Author Laurell K. Hamilton ruminates on her blog about the difficulties of balancing writing and family obligations…
I read how Eugene O’Neill, the playwright had his third wife, Carlotta, make sure that no one bothered him in the morning while he worked. No phone, no callers, nothing. Not even if the house were on fire. Everyone went around on tip-toes, speaking in hushed voices. At lunch she was afraid to even move to make her chair squeak for fear of disturbing the man’s concentration. She also sorted his mail, which frankly is a fine idea, but the rest . . . Yeah, it’s occasionally appealing to be that protected from the world. But how would it possibly work? What, I have a nanny to tend my daughter and never see her? You just give up your entire life to other people, and care only about the writing?
There are other writers that did similar things. Asimov worked an average of twenty hours a day, and supposedly never left his office during a work session. His wife brought him food. There are numerous other stories about writers that did that. Most, if not all of them, male, but I don’t see how it would work. I mean was O’Neill not told if his mother was ill, if he was in the middle of a play? Did he only learn of it afterwards? Was he that protected? Or did emergencies disturb the great man’s schedule? But what, I’m not going to greet my daughter home from the first day of third grade? I’m going to miss that? I don’t think so.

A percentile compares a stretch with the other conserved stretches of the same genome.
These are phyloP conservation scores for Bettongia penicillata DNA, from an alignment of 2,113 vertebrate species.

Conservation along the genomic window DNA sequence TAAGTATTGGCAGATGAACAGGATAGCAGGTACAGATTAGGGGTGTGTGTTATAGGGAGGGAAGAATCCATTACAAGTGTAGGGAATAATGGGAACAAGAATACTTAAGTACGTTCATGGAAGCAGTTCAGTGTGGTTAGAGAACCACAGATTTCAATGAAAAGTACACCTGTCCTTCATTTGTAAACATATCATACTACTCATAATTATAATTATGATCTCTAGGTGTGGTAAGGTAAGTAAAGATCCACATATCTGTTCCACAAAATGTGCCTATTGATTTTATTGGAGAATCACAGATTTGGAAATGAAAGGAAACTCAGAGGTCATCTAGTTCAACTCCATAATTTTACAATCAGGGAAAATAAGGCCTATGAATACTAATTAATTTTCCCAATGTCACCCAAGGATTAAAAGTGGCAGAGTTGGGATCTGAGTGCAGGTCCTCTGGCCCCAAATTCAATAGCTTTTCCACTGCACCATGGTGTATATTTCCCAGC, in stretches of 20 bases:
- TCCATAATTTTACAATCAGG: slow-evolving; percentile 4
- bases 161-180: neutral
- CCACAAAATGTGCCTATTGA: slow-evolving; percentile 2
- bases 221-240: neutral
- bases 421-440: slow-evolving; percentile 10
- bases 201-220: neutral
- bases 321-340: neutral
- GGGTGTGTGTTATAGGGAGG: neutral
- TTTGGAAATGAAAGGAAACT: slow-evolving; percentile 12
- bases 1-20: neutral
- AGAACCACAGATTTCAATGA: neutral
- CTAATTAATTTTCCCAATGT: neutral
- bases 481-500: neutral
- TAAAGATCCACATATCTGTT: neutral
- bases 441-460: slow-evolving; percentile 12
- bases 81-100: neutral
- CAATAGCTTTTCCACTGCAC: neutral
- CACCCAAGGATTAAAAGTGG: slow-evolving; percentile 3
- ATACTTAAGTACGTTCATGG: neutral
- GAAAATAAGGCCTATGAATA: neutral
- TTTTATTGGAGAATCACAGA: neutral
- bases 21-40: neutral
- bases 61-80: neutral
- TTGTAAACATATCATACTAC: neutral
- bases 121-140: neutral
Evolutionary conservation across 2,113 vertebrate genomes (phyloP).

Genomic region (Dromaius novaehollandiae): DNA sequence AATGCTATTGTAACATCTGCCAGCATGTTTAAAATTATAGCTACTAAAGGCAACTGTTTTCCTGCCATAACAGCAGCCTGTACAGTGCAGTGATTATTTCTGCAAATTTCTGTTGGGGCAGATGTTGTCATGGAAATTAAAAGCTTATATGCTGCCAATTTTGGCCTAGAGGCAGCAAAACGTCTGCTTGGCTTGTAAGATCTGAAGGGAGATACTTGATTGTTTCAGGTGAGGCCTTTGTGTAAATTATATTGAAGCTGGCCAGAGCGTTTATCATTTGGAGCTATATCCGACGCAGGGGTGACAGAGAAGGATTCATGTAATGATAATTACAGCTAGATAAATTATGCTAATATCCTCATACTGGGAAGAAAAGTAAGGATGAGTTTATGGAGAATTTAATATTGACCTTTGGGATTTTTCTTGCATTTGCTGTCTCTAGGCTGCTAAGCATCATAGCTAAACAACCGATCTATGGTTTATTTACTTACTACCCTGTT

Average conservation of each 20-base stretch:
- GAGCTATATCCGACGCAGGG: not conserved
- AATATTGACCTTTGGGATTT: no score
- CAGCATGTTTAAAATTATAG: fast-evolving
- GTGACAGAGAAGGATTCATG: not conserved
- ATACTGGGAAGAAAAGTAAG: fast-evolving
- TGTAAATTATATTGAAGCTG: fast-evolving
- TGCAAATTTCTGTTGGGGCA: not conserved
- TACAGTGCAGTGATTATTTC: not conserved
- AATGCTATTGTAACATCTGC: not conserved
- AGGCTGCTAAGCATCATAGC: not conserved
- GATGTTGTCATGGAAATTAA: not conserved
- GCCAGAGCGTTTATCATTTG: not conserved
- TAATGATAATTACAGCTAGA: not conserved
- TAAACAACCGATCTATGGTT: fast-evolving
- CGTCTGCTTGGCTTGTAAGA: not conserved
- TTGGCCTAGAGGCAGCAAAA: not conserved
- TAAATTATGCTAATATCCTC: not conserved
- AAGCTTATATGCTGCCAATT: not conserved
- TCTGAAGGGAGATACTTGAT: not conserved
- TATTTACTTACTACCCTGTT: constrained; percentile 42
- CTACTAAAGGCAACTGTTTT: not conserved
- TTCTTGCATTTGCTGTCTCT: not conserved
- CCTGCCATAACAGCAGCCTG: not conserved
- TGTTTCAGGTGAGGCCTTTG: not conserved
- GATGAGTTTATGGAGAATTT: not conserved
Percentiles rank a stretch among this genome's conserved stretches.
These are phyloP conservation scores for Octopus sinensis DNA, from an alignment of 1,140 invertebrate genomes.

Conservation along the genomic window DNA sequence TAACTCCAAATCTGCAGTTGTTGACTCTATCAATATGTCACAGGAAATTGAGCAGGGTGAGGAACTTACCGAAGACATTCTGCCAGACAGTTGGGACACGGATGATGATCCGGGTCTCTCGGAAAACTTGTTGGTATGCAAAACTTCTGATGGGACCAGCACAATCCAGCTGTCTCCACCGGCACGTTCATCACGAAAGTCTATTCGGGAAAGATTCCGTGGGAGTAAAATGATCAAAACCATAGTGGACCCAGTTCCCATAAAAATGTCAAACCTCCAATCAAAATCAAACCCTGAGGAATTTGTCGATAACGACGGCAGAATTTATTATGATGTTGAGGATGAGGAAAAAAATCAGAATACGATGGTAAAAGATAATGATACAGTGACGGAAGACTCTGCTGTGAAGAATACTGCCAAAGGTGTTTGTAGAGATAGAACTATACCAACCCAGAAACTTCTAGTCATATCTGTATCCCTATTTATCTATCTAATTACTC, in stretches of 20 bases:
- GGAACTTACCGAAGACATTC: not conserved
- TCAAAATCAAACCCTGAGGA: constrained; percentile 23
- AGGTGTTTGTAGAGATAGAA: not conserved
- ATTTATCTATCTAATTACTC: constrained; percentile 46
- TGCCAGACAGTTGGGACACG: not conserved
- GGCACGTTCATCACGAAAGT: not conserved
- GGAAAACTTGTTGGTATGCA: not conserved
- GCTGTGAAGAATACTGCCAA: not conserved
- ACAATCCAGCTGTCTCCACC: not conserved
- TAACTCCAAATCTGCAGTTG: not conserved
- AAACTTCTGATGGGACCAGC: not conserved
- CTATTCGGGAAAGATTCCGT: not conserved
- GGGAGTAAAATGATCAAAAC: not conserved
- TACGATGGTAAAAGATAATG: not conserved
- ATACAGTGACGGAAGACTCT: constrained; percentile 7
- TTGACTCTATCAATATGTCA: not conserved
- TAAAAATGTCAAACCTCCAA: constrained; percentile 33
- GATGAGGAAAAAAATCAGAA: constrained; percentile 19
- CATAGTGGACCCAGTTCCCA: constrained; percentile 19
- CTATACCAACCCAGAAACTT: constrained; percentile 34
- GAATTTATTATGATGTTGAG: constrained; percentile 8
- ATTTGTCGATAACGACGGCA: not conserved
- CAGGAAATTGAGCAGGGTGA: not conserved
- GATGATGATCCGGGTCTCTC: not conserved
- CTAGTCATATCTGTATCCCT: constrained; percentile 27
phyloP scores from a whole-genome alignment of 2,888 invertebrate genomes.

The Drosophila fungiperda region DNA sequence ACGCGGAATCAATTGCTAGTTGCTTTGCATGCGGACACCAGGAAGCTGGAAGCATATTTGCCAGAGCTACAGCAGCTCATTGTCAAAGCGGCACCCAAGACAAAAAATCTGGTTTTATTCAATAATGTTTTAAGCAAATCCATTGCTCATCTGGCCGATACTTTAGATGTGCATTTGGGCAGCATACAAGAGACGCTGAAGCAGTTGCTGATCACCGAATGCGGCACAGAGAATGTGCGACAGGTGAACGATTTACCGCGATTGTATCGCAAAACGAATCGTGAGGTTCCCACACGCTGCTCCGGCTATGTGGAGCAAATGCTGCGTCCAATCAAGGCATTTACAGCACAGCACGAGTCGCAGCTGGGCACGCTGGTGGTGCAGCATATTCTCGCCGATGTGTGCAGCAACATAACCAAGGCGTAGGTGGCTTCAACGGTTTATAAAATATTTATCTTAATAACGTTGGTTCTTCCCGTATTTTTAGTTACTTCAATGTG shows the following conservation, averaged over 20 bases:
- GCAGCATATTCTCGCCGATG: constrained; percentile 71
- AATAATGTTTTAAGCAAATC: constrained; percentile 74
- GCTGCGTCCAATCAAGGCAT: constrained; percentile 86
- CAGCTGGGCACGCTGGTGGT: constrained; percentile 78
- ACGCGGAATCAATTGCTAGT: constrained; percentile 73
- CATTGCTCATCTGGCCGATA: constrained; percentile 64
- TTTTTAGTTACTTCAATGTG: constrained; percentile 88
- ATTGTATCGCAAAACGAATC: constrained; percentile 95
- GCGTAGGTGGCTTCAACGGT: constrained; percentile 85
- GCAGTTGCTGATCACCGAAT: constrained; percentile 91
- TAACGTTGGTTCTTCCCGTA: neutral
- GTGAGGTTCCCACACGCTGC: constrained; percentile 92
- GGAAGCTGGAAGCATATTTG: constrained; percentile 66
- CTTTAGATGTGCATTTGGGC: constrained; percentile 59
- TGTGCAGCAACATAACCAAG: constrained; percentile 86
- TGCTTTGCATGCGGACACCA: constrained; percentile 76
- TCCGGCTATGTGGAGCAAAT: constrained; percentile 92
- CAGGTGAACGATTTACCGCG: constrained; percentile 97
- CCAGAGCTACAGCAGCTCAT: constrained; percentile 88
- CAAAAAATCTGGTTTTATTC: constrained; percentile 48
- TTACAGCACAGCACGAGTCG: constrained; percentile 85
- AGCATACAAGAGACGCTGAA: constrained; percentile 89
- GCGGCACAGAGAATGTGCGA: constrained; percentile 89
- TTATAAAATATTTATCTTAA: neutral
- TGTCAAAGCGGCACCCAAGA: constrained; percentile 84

My husband and I were both there huddled under an umbrella in the unusually cold down pour, when she got off the bus for the first day of third grade.
I don’t know how to balance real life with the writing. I really don’t. But I just don’t think I could isolate myself to the degree that some have done and be happy with the decision. It would be as if the writing were more real than your life. How weird would that be? Also, truthfully, the thought of making everyone tip-toe around and whisper because I was working is a little too primadonna for me. I would feel silly asking my family and friends to do stuff like that. But hey, that’s just me. Eugene O’Neill was the first American writer to win the Nobel Prize for literature. He won four Pulitzer prizes for drama. Some scholars claim that he’s the third most widely translated and produced dramatist after William Shakespeare and George Bernard Shaw. Not bad, not bad at all.
It’s a problem we all face. I know I do. I work all day on MISSING… and then I chme home at night and work on my DIAGNOSIS MURDER novels. I also squeeze in booksignings here and elsewhere (like Bouchercon or Left Coast Crime). But at the same time, I want to help my daughter with her homework, see her soccer games, take her to karate practice… and just hang out. Managing time is a daily problem for me…and, I suspect, all writers.